Browsing Chrome history with fzf
2015. 04. 06.

This is yet another post on fzf, a command-line fuzzy finder. Recently I've been trying to integrate fzf with everything I can think of, and this time, it's the browsing history of Google Chrome.

Chrome database

So how do we access the browsing history? Turns out that Chrome stores the information in its SQLite database file locally stored on your disk drive. The location of the file depends on your operating system. As of now, it's

In the following, we'll assume OS X, but you shouldn't have any difficulty applying the same strategy on Linux.

Anyway, now we know the location of the database, we can access the information with "sqlite3" command. However, if you're running Chrome at the moment, the database file is locked by the process and you'll see Error: database is locked message. An easy workaround is to simply make a copy of the file.

cp -f ~/Library/Application\ Support/Google/Chrome/Default/History /tmp/h

Let's examine the database. First we see the list of the tables in it.

sqlite3 /tmp/h .tables
  downloads             meta                  urls
  downloads_url_chains  segment_usage         visit_source
  keyword_search_terms  segments              visits

Okay, looks like urls is the table we're looking for. Now we check the schema of the table with .schema command.

sqlite3 /tmp/h '.schema urls'
    id              INTEGER PRIMARY KEY,
    url             LONGVARCHAR,
    title           LONGVARCHAR,
    visit_count     INTEGER DEFAULT 0 NOT NULL,
    typed_count     INTEGER DEFAULT 0 NOT NULL,
    last_visit_time INTEGER NOT     NULL,
    hidden          INTEGER DEFAULT 0 NOT NULL,
    favicon_id      INTEGER DEFAULT 0 NOT NULL);
  CREATE INDEX urls_url_index ON urls (url);

Notice that I reformatted the output so that it's easier to read. The names of the columns are very straightforward, and we're ready to run some SQLs.

sqlite3 /tmp/h 'select title, url from urls order by last_visit_time desc'


You'll notice that two fields in each line of the output are delimited by a | character.

  Issues · junegunn/fzf|

This is the default format. However, the delimiter is not good enough as the character is often found in titles and URLs and SQLite does not do any escaping.

sqlite3 /tmp/h "select '|', '|'"

To avoid possible conflicts, we're going to change the delimiter with -separator option. Let's pick some obscure string that'll probably never appear in the text. Also, as our screen estate is limited, we'll going to truncate the title field using substr() function of SQLite.

sqlite3 -separator {::} /tmp/h \
  "select substr(title, 1, $(( COLUMNS / 3 ))), url
   from urls order by last_visit_time desc"

Instead of hard-coding the width, we used $COLUMNS whose value is automatically set to the width of the terminal.

Since we now know the maximum length of the first field, we can use printf of awk command to align the fields.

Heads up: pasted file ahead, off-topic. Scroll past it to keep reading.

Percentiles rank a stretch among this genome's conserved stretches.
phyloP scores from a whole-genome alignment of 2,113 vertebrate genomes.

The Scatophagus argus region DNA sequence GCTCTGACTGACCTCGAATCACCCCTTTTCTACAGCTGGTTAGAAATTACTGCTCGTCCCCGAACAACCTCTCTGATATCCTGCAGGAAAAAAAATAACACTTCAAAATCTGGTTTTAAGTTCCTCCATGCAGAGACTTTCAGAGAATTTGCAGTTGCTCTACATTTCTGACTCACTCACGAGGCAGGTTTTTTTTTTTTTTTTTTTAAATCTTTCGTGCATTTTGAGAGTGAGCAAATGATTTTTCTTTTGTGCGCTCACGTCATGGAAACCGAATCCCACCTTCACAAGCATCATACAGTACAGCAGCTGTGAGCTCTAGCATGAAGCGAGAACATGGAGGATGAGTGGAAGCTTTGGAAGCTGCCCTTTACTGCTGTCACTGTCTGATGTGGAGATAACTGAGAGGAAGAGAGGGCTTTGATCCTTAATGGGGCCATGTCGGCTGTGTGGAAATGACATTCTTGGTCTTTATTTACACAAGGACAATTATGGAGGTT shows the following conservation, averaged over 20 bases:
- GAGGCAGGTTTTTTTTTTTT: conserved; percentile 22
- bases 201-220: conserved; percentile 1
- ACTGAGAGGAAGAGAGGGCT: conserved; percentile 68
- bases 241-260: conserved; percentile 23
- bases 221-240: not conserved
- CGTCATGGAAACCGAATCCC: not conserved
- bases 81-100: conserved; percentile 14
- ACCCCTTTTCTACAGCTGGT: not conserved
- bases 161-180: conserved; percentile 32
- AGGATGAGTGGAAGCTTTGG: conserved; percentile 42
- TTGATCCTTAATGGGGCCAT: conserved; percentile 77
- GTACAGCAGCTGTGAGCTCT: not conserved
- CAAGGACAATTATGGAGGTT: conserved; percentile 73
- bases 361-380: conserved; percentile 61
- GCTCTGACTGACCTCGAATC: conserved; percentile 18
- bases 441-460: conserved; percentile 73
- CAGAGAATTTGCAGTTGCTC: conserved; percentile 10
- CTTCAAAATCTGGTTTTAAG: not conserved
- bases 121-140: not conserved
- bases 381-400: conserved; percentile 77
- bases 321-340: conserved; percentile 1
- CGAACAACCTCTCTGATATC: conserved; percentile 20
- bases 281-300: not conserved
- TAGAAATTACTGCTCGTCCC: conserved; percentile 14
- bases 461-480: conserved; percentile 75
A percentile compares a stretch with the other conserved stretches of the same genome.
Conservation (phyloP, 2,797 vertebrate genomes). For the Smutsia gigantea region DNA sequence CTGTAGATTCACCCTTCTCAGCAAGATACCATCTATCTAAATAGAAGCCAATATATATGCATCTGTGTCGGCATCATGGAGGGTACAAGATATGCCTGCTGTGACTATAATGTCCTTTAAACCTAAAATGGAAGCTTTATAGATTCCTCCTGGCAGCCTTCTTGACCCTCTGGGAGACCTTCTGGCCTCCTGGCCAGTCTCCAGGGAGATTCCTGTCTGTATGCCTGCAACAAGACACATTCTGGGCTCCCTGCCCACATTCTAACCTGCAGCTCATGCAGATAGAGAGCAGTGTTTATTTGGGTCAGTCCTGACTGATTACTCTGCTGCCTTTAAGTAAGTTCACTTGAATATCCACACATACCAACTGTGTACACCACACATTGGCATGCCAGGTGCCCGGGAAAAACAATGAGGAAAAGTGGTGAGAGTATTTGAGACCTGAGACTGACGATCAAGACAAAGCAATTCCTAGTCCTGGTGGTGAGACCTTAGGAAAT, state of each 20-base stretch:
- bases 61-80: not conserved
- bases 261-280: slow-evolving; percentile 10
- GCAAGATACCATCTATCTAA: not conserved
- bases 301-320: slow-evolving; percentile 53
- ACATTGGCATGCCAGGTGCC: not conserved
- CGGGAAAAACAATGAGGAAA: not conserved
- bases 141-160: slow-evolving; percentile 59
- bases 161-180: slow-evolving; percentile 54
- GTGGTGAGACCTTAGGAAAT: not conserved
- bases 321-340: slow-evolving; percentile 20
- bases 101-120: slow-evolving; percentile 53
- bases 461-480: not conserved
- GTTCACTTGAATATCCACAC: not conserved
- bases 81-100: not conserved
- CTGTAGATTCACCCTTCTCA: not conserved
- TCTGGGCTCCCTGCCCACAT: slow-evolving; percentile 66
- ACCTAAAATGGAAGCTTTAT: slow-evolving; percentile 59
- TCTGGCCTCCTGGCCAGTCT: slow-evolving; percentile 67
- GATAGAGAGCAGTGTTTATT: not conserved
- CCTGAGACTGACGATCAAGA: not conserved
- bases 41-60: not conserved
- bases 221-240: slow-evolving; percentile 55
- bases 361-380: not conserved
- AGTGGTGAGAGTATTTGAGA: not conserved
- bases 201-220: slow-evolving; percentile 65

cols=$(( COLUMNS / 3 ))
sqlite3 -separator $sep /tmp/h \
  "select substr(title, 1, $cols), url
   from urls order by last_visit_time desc" |
awk -F $sep '{printf "%-'$cols's  %s\n", $1, $2}'
  Issues · junegunn/fzf

Much better. Let's further decorate the output with colors. We put ANSI escape code for cyan foreground color before the second URL field.

# Print URLs in cyan color (36)
awk -F $sep '{printf "%-'$cols's  \x1b[36m%s\x1b[m\n", $1, $2}'

Putting it all together

Finally time for fzf integration. We feed what we've prepared into fzf for interactive filtering. Since the input has ANSI escape codes, we need to pass --ansi option to fzf so that it correctly interprets the codes. Also, we pass --multi option so that the user can select multiple entries with TAB or shift-TAB key and open them at once. Once fzf is completed with the selections, we strip the title part with sed command (strip everything before "http"), and use open command of OS X to open the selected URLs with the default browser.

# c - browse chrome history
c() {
  local cols sep
  cols=$(( COLUMNS / 3 ))

  cp -f ~/Library/Application\ Support/Google/Chrome/Default/History /tmp/h

  sqlite3 -separator $sep /tmp/h \
    "select substr(title, 1, $cols), url
     from urls order by last_visit_time desc" |
  awk -F $sep '{printf "%-'$cols's  \x1b[36m%s\x1b[m\n", $1, $2}' |
  fzf --ansi --multi | sed 's#.*\(https*://\)#\1#' | xargs open

Now we can just type in c from terminal to browse the entire Chrome history, fuzzy-search for links, and open them in the default browser. Quite handy.

Although the code shown here is for Chrome on OS X, it won't be difficult to adapt it for FireFox which also has its own SQLite database, and for Linux, by replacing open with something like xdg-open.

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